While the biggest respiratory droplets fall to the ground fast, aerosols can be carried farther and stay aloft longer, especially if they attach to other fine particles such as dust and pollution. Their small size increases the odds of them being inhaled deep into the lungs of a bystander, which can cause a more severe infection. A cough can disperse virus particles 4-to-5 meters and a sneeze can project them as far as 8 meters away, depending on humidity, temperature and airflow. Speaking loudly is also associated with increased particle emissions.
Indoor environments without adequate ventilation or air filtration exacerbate the spread of virus-laden particles. Nightclubs, bars, restaurants, exercise classes, call centers, and choir practice -- where people are crammed together in a confined space have spawned clusters of cases. Cold and stale air in meat-packing plants, and intensive-care units where patients may be undergoing certain procedures and treatments including inserting and removing airway tubes, are also hazardous. The use of face masks, especially the more protective type known as N95 respirators, and ventilation systems that change the air at least 12 times an hour have been found to mitigate airborne transmission.
Infectious particles on surfaces, clothing, and other objects may also become airborne if they are agitated, making walking on a contaminated floor or removing contaminated clothing a potential risk. Since the virus can invade the gastrointestinal track and be shed in fecal matter, there is also potential risk that the virus might spread via aerosols generated by toilet-flushing and trapped air in sewage pipes and drain traps. In Guangzhou, China, viral traces were detected in the bathroom of a vacant apartment directly above one where five people had been confirmed as having Covid-19, and airflow and dispersal experiments found the pathogen may have wafted upward through drain pipes after a toilet was flushed.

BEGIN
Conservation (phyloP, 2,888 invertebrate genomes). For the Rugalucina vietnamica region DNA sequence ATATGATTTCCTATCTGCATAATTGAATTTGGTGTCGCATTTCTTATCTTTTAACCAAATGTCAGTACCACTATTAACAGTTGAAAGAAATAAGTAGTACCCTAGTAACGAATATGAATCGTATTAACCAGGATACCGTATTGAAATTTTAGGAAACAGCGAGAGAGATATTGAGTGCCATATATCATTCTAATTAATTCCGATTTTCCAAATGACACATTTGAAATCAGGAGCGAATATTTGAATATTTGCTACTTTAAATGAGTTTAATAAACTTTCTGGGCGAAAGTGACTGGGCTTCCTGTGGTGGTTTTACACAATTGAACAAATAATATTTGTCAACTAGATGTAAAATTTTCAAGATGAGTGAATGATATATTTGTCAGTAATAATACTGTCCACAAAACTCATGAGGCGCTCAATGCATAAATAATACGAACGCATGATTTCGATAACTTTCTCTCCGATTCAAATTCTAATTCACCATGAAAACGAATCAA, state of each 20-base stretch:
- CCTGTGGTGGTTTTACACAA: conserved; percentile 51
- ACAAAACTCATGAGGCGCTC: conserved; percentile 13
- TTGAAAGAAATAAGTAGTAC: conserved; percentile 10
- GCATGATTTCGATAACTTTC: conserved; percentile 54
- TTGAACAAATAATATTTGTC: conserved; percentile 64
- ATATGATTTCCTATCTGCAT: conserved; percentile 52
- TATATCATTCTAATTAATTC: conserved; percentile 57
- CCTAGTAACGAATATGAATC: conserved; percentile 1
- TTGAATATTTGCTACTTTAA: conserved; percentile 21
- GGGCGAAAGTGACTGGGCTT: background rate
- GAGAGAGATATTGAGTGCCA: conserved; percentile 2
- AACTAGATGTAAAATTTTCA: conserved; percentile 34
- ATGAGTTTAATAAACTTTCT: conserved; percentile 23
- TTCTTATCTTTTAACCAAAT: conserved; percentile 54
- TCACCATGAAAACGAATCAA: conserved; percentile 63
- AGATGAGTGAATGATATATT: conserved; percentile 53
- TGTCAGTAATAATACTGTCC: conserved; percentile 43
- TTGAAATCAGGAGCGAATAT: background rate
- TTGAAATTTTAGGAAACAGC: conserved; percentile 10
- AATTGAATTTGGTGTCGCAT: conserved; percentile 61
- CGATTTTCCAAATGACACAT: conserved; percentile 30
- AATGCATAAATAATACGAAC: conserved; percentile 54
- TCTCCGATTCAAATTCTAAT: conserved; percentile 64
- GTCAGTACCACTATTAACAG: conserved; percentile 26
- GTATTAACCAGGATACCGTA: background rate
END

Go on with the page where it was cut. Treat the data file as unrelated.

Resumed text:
Although there are no specific reports directly demonstrating fomite transmission, the WHO considers this a “likely" pathway, given consistent findings about environmental contamination in the vicinity of cases of infection. The virus can be highly stable in favorable environments, lingering for weeks in cool temperatures on solid surfaces, such as glass and banknotes, and other coronaviruses and respiratory viruses can spread this way. Transmission of SARS-CoV-2 through feces or urine hasn’t been proven, though it may be relevant in areas with poor sanitation.
Likewise, transmission via contaminated food or food packaging hasn’t been proven. Some scientists have said it may pose some risk in the context of meat-processing or preparing ready-made meals, where Covid-19 outbreaks have occurred. Experiments with salmon indicate the virus may survive up to eight days in the cold-chain conditions used to transport fish internationally, scientists in China said in a report ahead of publication and peer review. The findings, which match laboratory experiments conducted in Singapore, support the Chinese government’s rationale for testing imported meat, packaging and containers, and halting goods deemed potentially infectious. The feasibility of this “non-traditional" transmission mechanism is debated. The WHO has said it’s “highly unlikely," but recommends people who handle food practice good hygiene, including frequently cleaning and disinfecting work surfaces, to minimize the risk of contamination.